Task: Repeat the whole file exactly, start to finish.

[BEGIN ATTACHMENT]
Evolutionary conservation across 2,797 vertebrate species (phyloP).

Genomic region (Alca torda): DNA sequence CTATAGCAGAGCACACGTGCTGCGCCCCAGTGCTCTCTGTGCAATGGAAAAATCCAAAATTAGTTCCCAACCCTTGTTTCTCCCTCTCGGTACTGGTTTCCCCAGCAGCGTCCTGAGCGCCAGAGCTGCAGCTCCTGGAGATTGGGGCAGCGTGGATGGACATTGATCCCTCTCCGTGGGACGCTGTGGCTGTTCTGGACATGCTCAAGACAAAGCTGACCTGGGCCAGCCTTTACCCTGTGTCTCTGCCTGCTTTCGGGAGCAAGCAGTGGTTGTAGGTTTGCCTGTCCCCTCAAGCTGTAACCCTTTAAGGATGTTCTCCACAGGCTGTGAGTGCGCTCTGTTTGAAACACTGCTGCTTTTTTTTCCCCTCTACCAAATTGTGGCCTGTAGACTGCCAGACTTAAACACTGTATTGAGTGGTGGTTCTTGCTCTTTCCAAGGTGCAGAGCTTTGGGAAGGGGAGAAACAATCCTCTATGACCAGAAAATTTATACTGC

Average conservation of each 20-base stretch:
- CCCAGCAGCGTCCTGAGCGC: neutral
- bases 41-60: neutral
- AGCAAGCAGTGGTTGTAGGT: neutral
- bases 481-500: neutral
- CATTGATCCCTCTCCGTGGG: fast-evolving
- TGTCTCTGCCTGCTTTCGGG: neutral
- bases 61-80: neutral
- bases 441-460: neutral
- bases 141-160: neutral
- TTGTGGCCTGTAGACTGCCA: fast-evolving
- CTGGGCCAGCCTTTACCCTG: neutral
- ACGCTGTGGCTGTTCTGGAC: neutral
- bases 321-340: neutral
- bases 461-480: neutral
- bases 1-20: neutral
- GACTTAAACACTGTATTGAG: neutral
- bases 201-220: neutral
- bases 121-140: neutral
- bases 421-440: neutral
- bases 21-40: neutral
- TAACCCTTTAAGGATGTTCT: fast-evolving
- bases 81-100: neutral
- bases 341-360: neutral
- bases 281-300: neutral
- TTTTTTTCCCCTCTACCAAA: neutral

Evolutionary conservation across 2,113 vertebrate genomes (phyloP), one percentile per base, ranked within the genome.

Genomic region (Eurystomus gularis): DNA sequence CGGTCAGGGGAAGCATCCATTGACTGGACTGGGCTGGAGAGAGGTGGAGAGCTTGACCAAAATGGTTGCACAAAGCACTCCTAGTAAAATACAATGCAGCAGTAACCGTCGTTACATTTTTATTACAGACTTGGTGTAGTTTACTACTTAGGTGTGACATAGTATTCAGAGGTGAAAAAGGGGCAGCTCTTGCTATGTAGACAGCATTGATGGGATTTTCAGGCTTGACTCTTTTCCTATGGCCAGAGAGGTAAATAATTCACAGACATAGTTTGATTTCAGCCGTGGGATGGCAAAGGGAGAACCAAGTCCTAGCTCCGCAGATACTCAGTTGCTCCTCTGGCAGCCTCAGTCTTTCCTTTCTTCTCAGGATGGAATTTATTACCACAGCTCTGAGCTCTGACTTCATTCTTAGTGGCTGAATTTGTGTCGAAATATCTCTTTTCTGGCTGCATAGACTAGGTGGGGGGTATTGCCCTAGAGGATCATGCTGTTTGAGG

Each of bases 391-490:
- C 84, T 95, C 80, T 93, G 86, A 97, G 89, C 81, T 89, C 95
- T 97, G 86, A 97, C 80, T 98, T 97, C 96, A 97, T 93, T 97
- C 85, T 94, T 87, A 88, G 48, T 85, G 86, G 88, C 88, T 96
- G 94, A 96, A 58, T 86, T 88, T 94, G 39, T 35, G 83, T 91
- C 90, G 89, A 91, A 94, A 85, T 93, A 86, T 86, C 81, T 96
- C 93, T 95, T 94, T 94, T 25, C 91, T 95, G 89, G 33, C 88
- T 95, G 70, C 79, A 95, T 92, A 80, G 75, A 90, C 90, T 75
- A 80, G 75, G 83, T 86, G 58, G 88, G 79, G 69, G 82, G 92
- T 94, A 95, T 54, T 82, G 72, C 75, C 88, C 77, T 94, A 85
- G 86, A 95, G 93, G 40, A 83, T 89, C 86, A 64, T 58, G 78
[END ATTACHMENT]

Evolutionary conservation across 2,797 vertebrate species (phyloP).

Genomic region (Alca torda): DNA sequence CTATAGCAGAGCACACGTGCTGCGCCCCAGTGCTCTCTGTGCAATGGAAAAATCCAAAATTAGTTCCCAACCCTTGTTTCTCCCTCTCGGTACTGGTTTCCCCAGCAGCGTCCTGAGCGCCAGAGCTGCAGCTCCTGGAGATTGGGGCAGCGTGGATGGACATTGATCCCTCTCCGTGGGACGCTGTGGCTGTTCTGGACATGCTCAAGACAAAGCTGACCTGGGCCAGCCTTTACCCTGTGTCTCTGCCTGCTTTCGGGAGCAAGCAGTGGTTGTAGGTTTGCCTGTCCCCTCAAGCTGTAACCCTTTAAGGATGTTCTCCACAGGCTGTGAGTGCGCTCTGTTTGAAACACTGCTGCTTTTTTTTCCCCTCTACCAAATTGTGGCCTGTAGACTGCCAGACTTAAACACTGTATTGAGTGGTGGTTCTTGCTCTTTCCAAGGTGCAGAGCTTTGGGAAGGGGAGAAACAATCCTCTATGACCAGAAAATTTATACTGC

Average conservation of each 20-base stretch:
- CCCAGCAGCGTCCTGAGCGC: neutral
- bases 41-60: neutral
- AGCAAGCAGTGGTTGTAGGT: neutral
- bases 481-500: neutral
- CATTGATCCCTCTCCGTGGG: fast-evolving
- TGTCTCTGCCTGCTTTCGGG: neutral
- bases 61-80: neutral
- bases 441-460: neutral
- bases 141-160: neutral
- TTGTGGCCTGTAGACTGCCA: fast-evolving
- CTGGGCCAGCCTTTACCCTG: neutral
- ACGCTGTGGCTGTTCTGGAC: neutral
- bases 321-340: neutral
- bases 461-480: neutral
- bases 1-20: neutral
- GACTTAAACACTGTATTGAG: neutral
- bases 201-220: neutral
- bases 121-140: neutral
- bases 421-440: neutral
- bases 21-40: neutral
- TAACCCTTTAAGGATGTTCT: fast-evolving
- bases 81-100: neutral
- bases 341-360: neutral
- bases 281-300: neutral
- TTTTTTTCCCCTCTACCAAA: neutral

Evolutionary conservation across 2,113 vertebrate genomes (phyloP), one percentile per base, ranked within the genome.

Genomic region (Eurystomus gularis): DNA sequence CGGTCAGGGGAAGCATCCATTGACTGGACTGGGCTGGAGAGAGGTGGAGAGCTTGACCAAAATGGTTGCACAAAGCACTCCTAGTAAAATACAATGCAGCAGTAACCGTCGTTACATTTTTATTACAGACTTGGTGTAGTTTACTACTTAGGTGTGACATAGTATTCAGAGGTGAAAAAGGGGCAGCTCTTGCTATGTAGACAGCATTGATGGGATTTTCAGGCTTGACTCTTTTCCTATGGCCAGAGAGGTAAATAATTCACAGACATAGTTTGATTTCAGCCGTGGGATGGCAAAGGGAGAACCAAGTCCTAGCTCCGCAGATACTCAGTTGCTCCTCTGGCAGCCTCAGTCTTTCCTTTCTTCTCAGGATGGAATTTATTACCACAGCTCTGAGCTCTGACTTCATTCTTAGTGGCTGAATTTGTGTCGAAATATCTCTTTTCTGGCTGCATAGACTAGGTGGGGGGTATTGCCCTAGAGGATCATGCTGTTTGAGG

Each of bases 391-490:
- C 84, T 95, C 80, T 93, G 86, A 97, G 89, C 81, T 89, C 95
- T 97, G 86, A 97, C 80, T 98, T 97, C 96, A 97, T 93, T 97
- C 85, T 94, T 87, A 88, G 48, T 85, G 86, G 88, C 88, T 96
- G 94, A 96, A 58, T 86, T 88, T 94, G 39, T 35, G 83, T 91
- C 90, G 89, A 91, A 94, A 85, T 93, A 86, T 86, C 81, T 96
- C 93, T 95, T 94, T 94, T 25, C 91, T 95, G 89, G 33, C 88
- T 95, G 70, C 79, A 95, T 92, A 80, G 75, A 90, C 90, T 75
- A 80, G 75, G 83, T 86, G 58, G 88, G 79, G 69, G 82, G 92
- T 94, A 95, T 54, T 82, G 72, C 75, C 88, C 77, T 94, A 85
- G 86, A 95, G 93, G 40, A 83, T 89, C 86, A 64, T 58, G 78